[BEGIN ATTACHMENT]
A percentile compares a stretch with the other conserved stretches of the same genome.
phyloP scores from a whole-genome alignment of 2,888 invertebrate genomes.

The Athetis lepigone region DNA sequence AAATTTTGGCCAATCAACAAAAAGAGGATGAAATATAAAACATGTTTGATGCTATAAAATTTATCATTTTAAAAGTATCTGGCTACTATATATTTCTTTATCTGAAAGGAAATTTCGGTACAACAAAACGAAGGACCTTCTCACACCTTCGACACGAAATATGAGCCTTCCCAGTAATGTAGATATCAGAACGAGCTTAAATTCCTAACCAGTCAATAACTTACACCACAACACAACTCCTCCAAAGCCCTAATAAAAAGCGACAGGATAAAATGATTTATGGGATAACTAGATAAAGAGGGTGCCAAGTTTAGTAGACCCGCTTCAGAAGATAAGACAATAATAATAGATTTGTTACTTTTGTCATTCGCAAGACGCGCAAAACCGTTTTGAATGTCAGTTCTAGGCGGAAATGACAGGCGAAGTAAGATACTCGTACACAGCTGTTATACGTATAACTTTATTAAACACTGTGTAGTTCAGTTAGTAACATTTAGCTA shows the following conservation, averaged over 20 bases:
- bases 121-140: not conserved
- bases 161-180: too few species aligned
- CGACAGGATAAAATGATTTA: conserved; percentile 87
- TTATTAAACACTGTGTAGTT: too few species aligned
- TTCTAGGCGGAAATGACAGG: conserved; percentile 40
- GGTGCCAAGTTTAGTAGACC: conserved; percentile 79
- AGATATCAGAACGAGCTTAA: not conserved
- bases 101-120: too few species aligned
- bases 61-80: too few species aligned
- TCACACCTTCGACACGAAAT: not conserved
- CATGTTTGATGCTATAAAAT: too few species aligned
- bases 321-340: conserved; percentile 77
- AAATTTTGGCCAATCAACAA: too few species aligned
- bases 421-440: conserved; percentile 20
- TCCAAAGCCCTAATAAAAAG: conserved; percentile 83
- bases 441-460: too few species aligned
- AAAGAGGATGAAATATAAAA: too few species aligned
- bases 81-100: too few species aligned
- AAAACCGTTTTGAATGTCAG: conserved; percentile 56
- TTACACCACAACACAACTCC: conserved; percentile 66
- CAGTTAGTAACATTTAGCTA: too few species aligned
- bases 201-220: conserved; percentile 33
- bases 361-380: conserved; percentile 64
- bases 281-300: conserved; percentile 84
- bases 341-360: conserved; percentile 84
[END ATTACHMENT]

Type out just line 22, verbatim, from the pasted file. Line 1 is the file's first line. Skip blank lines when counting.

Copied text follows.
- AAAACCGTTTTGAATGTCAG: conserved; percentile 56